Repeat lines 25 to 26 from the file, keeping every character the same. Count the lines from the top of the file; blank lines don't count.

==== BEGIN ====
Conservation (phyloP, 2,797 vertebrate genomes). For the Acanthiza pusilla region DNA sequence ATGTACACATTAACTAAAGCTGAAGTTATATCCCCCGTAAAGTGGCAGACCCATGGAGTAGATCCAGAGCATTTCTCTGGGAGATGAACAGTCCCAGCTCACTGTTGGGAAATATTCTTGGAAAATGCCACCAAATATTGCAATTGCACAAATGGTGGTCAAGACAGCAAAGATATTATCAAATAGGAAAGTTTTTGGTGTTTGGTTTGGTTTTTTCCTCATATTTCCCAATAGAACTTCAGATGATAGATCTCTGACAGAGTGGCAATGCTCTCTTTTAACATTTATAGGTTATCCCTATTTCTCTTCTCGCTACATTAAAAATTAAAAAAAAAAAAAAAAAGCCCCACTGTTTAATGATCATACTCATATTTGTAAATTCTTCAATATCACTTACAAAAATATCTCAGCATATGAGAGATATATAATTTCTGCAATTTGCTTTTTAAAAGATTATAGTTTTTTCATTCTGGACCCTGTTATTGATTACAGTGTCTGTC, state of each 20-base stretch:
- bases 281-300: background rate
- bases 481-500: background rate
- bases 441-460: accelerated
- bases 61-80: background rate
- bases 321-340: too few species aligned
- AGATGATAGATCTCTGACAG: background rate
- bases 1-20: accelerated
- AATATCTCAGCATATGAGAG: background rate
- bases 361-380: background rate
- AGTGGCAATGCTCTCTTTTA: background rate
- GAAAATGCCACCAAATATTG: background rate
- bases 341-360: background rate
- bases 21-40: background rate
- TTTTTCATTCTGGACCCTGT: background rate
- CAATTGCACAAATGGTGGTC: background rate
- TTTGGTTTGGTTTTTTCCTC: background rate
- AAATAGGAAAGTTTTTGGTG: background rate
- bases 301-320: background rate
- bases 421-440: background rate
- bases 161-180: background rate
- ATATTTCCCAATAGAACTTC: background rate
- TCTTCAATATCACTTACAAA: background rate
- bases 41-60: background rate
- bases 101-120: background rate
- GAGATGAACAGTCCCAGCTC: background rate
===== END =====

- bases 101-120: background rate
- GAGATGAACAGTCCCAGCTC: background rate